Momoko Ando's absorbing elderly-care drama is a work of both cool precision and endearing eccentricity.
A freeloading nurse becomes catnip for lonely old men in “0.5 mm,” a delightful sophomore feature from indie helmer Momoko Ando (“Kakera: A Piece of Her Life”) that exposes Japanese apathy toward its aging population with cool precision, while also capturing the experience of growing old with endearing eccentricity. With a whopping 196-minute running time, it’s no small feat that the pic stays absorbing, propelled by a show-stopping leading performance by the helmer’s sister Sakura Ando (“Love Exposure,” “100 Yen Love”). Still, the narrative would have remained intact even if it had shed the 30-minute epilogue, a measure that might open doors beyond indie festivals.
Adapted from the helmer’s novel of the same title, “0.5 mm” mirrors the book’s chapter-like form and is unusually lopsided in structure by most film standards. Starting with three light episodes before delving into one that takes up more than an hour, the film subtly shifts into a serious historical-political tenor, revealing the insidious damage that wartime errors and trauma have caused Japan’s collective psyche. However, even as the final episode revisits characters we met earlier, it actually takes the film in a new and distractingly open-ended direction, away from its theme of the aged — thus dissipating the rousing momentum which the narrative has so assiduously built up to this point.
Sawa Yamagishi (Sakura Ando) is a nurse outsourced to care for geriatric patients in private homes in Kochi, a prefecture in the outlying Shikoku Islands. At first, the yarn threatens to become another spacey Nipponese indie film scattered with quirky contrivances, starting with Sawa looking after bed-bound patient Kataoka (Junkichi Orimoto) and scooping up his urine with a glass bearing a smiley face; it gets weirder when Kataoka’s daughter Yukiko (Midori Kiuchi) offers Sawa a large sum to sleep with him for one night. Despite Yukiko’s reassurances that her father is on his last legs, the toothless lecher still has his mojo, apparently.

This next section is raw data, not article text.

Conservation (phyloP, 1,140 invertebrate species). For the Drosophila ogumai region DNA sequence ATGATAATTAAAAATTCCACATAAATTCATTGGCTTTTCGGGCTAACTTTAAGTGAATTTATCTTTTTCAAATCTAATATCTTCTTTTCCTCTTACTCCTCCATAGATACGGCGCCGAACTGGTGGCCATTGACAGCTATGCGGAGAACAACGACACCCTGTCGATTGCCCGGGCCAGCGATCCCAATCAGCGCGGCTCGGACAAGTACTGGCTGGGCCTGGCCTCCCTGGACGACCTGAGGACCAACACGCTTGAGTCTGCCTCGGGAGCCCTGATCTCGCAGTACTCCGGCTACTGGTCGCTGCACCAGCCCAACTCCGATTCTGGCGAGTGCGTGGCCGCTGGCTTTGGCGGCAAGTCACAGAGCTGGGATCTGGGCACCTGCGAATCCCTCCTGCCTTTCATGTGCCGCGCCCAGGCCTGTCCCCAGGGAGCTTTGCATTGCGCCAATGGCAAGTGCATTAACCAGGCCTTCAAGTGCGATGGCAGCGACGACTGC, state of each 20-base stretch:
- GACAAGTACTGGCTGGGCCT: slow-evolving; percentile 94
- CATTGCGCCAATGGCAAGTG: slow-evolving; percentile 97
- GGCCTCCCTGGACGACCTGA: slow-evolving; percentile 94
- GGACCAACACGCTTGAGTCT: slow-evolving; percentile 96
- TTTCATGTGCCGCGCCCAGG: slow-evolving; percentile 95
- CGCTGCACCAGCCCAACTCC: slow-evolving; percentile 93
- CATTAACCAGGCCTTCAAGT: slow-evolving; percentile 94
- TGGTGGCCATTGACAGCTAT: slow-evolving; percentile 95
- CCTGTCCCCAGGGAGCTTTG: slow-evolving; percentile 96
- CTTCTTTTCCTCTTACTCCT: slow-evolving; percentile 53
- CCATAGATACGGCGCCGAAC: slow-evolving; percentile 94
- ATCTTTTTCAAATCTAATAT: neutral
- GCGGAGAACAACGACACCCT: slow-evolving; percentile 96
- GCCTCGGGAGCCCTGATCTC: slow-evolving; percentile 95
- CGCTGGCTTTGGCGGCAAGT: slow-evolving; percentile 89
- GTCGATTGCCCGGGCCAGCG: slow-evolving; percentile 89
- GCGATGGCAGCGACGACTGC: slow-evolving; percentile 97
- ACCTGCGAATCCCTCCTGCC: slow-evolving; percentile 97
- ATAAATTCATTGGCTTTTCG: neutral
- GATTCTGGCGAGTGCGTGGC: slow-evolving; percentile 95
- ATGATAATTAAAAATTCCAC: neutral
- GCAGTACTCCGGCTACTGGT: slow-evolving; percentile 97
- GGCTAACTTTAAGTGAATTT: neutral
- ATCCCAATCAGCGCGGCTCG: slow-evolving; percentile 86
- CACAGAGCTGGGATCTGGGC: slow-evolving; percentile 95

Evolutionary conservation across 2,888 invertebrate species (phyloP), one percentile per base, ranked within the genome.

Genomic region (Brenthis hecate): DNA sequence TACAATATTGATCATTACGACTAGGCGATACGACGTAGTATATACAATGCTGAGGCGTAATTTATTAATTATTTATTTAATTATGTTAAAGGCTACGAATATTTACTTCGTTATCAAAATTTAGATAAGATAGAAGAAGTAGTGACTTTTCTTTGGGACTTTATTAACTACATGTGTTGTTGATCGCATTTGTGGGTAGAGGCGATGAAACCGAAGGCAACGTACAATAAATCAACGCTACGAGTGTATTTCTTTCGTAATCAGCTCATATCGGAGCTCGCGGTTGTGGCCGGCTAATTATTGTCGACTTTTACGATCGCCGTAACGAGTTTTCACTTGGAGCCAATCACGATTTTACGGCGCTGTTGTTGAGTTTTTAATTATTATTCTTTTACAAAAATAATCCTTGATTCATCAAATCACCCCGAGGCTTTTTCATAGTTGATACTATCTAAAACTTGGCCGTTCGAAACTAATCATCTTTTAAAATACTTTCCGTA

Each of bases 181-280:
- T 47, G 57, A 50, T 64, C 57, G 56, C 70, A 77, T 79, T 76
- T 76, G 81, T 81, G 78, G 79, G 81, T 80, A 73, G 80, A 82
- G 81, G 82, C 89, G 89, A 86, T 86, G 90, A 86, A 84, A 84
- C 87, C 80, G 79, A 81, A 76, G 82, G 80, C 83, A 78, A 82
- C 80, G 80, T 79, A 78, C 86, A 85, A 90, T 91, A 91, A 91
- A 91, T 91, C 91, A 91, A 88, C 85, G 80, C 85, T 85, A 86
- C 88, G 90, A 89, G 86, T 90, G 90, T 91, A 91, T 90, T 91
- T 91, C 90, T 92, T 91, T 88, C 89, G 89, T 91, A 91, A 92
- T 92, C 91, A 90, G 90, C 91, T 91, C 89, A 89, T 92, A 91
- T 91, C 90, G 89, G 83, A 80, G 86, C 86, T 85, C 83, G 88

The transaction ends badly, in a gothic way, and Sawa finds herself jobless and penniless. Things take an amusing turn when she tags along with elderly retiree Yasuo (Tatsuo Inoue) to a karaoke lounge; even with suitcase and IV drip in tow, Yasuo is a perfect gentleman, and his farewell gesture to Sawa touchingly demonstrates what a little companionship means to lonely seniors. So the wily hustler embarks on a freewheeling road trip, stalking elderly men who have committed minor indiscretions, like puncturing bicycle tires for fun or shoplifting soft-porn books.
Unexpectedly, she becomes like an angel to them as she takes charge of their lives, warding off criminals far more rapacious than herself and helping the men regain their joie de vivre. Diverting scenes of the long-neglected men perking up at the meals she expertly prepares reveal the soul-nourishing care she provides. For their part, her charges respond with off-kilter body language that draws attention to their deteriorating bodily functions, in stark contrast with their still-frisky carnal desires. It’s a sometimes disturbing but candidly humane view of men who are not willing to go gentle into that good night.
Sakura Ando is wickedly deadpan as the carer who remains unflustered by her patients’ most unseemly behavior, and she’s irresistible when she coerces or coaxes them out of antisocial behavior in a polite, impersonal voice, seeming to see through all their pretenses. The actress’s consummate control is made apparent when she releases all her clenched emotions while silently listening to a cassette recording, in a pivotal scene that expresses the film’s underlying theme of social activism through individual effort.
The film is also a rare showpiece for some of Japan’s most distinguished veteran actors and entertainment personalities. Comedian Toshio Sakata brings a mischievous spark to his role as a cranky auto mechanic and boasts great chemistry with actress Ando, while evoking genuine pathos in a scene when he reverts to childlike helplessness under pressure. Masahiko Tsugawa delivers a tour de force performance as Makabe, a professor slowly crushed by the fact that his wife (Mitsuko Kusabue) has dementia — a heartrending struggle to overcome his distaste for the one he once adored.
Tech credits are competent, selectively using Kochi’s offshore geography and semi-rural community to provide a sluggish, isolated backdrop for the elderly characters’ comfortable but lonely existence. While the interiors may look mundane, production designer Koichi Takeuchi has in fact meticulously devised sets that reflect the characters’ social classes, as well as their habits and mental states. D.p. Takahiro Haibara’s long takes and precise framing capture subtle movements in stasis; his lensing of Makabe’s roomy mansion is particularly artful, revealing hidden spaces through unusual angles just as one slowly discovers complex layers beneath the scholar’s patrician image.